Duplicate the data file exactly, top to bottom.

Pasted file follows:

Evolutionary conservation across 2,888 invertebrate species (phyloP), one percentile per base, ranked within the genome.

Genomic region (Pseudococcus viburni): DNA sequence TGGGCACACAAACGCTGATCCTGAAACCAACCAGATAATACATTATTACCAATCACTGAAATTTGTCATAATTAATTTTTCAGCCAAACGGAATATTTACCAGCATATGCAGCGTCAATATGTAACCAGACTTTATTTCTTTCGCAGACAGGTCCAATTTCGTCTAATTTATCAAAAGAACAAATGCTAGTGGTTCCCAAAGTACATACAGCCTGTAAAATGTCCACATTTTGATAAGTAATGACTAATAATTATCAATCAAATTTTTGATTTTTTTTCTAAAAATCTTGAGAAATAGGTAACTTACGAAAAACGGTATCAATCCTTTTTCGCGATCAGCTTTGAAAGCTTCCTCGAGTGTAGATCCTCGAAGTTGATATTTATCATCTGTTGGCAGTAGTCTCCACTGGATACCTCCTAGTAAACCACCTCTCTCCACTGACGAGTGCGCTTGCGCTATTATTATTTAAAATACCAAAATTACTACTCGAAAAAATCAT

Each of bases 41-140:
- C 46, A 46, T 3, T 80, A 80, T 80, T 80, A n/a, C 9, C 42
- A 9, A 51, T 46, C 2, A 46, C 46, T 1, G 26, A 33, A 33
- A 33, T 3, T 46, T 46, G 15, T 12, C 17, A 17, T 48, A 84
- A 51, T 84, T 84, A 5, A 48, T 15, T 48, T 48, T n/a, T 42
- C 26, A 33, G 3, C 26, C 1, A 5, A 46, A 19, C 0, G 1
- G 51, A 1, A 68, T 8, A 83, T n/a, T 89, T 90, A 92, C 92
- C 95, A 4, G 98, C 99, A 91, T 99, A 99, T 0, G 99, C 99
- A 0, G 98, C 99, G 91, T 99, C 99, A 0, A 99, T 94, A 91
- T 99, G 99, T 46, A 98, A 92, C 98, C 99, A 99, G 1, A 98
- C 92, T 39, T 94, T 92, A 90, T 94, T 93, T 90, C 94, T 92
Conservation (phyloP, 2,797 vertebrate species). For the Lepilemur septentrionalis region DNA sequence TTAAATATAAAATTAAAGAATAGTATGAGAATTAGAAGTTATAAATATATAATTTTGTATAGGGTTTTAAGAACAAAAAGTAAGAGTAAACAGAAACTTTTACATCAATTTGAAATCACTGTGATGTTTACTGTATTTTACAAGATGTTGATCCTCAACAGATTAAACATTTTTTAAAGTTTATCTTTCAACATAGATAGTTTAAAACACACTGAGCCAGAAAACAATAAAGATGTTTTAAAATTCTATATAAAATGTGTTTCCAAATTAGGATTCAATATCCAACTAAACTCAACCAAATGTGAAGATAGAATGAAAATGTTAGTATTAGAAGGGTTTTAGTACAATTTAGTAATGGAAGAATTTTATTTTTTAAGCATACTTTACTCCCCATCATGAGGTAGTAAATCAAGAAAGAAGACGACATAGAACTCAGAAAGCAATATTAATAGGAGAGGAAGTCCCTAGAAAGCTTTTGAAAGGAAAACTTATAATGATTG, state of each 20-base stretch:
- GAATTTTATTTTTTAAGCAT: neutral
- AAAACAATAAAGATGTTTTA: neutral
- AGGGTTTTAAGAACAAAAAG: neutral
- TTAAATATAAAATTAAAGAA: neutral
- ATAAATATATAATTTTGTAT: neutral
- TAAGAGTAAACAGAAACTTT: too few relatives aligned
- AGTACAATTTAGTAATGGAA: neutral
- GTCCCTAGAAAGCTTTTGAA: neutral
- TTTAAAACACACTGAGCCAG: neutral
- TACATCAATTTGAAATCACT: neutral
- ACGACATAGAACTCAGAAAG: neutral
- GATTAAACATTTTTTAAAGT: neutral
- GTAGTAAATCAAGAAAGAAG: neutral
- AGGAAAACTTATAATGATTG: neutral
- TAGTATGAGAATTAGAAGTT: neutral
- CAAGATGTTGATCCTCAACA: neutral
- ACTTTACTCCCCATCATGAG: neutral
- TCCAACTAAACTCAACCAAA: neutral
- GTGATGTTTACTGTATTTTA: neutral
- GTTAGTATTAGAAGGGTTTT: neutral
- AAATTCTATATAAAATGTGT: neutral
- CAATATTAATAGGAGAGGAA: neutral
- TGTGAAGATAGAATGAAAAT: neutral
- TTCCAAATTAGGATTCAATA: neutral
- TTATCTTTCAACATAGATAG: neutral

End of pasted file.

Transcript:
Evolutionary conservation across 2,888 invertebrate species (phyloP), one percentile per base, ranked within the genome.

Genomic region (Pseudococcus viburni): DNA sequence TGGGCACACAAACGCTGATCCTGAAACCAACCAGATAATACATTATTACCAATCACTGAAATTTGTCATAATTAATTTTTCAGCCAAACGGAATATTTACCAGCATATGCAGCGTCAATATGTAACCAGACTTTATTTCTTTCGCAGACAGGTCCAATTTCGTCTAATTTATCAAAAGAACAAATGCTAGTGGTTCCCAAAGTACATACAGCCTGTAAAATGTCCACATTTTGATAAGTAATGACTAATAATTATCAATCAAATTTTTGATTTTTTTTCTAAAAATCTTGAGAAATAGGTAACTTACGAAAAACGGTATCAATCCTTTTTCGCGATCAGCTTTGAAAGCTTCCTCGAGTGTAGATCCTCGAAGTTGATATTTATCATCTGTTGGCAGTAGTCTCCACTGGATACCTCCTAGTAAACCACCTCTCTCCACTGACGAGTGCGCTTGCGCTATTATTATTTAAAATACCAAAATTACTACTCGAAAAAATCAT

Each of bases 41-140:
- C 46, A 46, T 3, T 80, A 80, T 80, T 80, A n/a, C 9, C 42
- A 9, A 51, T 46, C 2, A 46, C 46, T 1, G 26, A 33, A 33
- A 33, T 3, T 46, T 46, G 15, T 12, C 17, A 17, T 48, A 84
- A 51, T 84, T 84, A 5, A 48, T 15, T 48, T 48, T n/a, T 42
- C 26, A 33, G 3, C 26, C 1, A 5, A 46, A 19, C 0, G 1
- G 51, A 1, A 68, T 8, A 83, T n/a, T 89, T 90, A 92, C 92
- C 95, A 4, G 98, C 99, A 91, T 99, A 99, T 0, G 99, C 99
- A 0, G 98, C 99, G 91, T 99, C 99, A 0, A 99, T 94, A 91
- T 99, G 99, T 46, A 98, A 92, C 98, C 99, A 99, G 1, A 98
- C 92, T 39, T 94, T 92, A 90, T 94, T 93, T 90, C 94, T 92
Conservation (phyloP, 2,797 vertebrate species). For the Lepilemur septentrionalis region DNA sequence TTAAATATAAAATTAAAGAATAGTATGAGAATTAGAAGTTATAAATATATAATTTTGTATAGGGTTTTAAGAACAAAAAGTAAGAGTAAACAGAAACTTTTACATCAATTTGAAATCACTGTGATGTTTACTGTATTTTACAAGATGTTGATCCTCAACAGATTAAACATTTTTTAAAGTTTATCTTTCAACATAGATAGTTTAAAACACACTGAGCCAGAAAACAATAAAGATGTTTTAAAATTCTATATAAAATGTGTTTCCAAATTAGGATTCAATATCCAACTAAACTCAACCAAATGTGAAGATAGAATGAAAATGTTAGTATTAGAAGGGTTTTAGTACAATTTAGTAATGGAAGAATTTTATTTTTTAAGCATACTTTACTCCCCATCATGAGGTAGTAAATCAAGAAAGAAGACGACATAGAACTCAGAAAGCAATATTAATAGGAGAGGAAGTCCCTAGAAAGCTTTTGAAAGGAAAACTTATAATGATTG, state of each 20-base stretch:
- GAATTTTATTTTTTAAGCAT: neutral
- AAAACAATAAAGATGTTTTA: neutral
- AGGGTTTTAAGAACAAAAAG: neutral
- TTAAATATAAAATTAAAGAA: neutral
- ATAAATATATAATTTTGTAT: neutral
- TAAGAGTAAACAGAAACTTT: too few relatives aligned
- AGTACAATTTAGTAATGGAA: neutral
- GTCCCTAGAAAGCTTTTGAA: neutral
- TTTAAAACACACTGAGCCAG: neutral
- TACATCAATTTGAAATCACT: neutral
- ACGACATAGAACTCAGAAAG: neutral
- GATTAAACATTTTTTAAAGT: neutral
- GTAGTAAATCAAGAAAGAAG: neutral
- AGGAAAACTTATAATGATTG: neutral
- TAGTATGAGAATTAGAAGTT: neutral
- CAAGATGTTGATCCTCAACA: neutral
- ACTTTACTCCCCATCATGAG: neutral
- TCCAACTAAACTCAACCAAA: neutral
- GTGATGTTTACTGTATTTTA: neutral
- GTTAGTATTAGAAGGGTTTT: neutral
- AAATTCTATATAAAATGTGT: neutral
- CAATATTAATAGGAGAGGAA: neutral
- TGTGAAGATAGAATGAAAAT: neutral
- TTCCAAATTAGGATTCAATA: neutral
- TTATCTTTCAACATAGATAG: neutral